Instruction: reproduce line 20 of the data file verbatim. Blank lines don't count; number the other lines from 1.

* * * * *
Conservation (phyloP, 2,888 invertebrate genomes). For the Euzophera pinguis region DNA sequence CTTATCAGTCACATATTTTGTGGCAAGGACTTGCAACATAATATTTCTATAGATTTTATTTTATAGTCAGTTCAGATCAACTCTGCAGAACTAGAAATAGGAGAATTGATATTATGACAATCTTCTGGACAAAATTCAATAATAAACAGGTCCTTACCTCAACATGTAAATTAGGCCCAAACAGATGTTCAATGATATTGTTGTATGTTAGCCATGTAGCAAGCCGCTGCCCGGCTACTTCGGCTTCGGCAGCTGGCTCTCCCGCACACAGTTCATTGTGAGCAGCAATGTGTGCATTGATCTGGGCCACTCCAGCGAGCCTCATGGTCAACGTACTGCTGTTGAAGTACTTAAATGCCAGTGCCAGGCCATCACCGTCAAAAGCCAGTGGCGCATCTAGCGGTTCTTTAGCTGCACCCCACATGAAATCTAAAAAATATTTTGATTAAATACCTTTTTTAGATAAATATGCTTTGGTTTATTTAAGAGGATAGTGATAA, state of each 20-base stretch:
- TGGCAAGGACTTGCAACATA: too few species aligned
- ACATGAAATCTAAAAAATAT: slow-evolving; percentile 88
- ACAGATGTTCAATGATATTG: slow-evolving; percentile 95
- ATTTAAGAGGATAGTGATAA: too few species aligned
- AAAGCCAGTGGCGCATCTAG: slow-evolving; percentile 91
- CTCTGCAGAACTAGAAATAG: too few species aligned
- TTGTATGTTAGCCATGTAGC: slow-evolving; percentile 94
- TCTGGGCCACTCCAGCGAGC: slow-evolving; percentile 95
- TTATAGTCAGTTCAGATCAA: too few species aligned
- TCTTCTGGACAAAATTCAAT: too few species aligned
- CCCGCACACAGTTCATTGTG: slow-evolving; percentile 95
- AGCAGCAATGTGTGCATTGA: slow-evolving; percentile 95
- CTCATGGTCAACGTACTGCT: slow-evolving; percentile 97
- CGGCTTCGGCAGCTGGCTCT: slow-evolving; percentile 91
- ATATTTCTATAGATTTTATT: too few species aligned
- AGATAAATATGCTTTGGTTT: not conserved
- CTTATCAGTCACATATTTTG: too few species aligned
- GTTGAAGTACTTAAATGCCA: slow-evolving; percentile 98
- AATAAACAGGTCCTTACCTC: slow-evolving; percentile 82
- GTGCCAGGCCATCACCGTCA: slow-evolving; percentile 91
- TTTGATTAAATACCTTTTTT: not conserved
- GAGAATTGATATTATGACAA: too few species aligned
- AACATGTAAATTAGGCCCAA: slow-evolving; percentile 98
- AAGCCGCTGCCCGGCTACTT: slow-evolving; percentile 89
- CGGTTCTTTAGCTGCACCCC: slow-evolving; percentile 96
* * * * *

- AATAAACAGGTCCTTACCTC: slow-evolving; percentile 82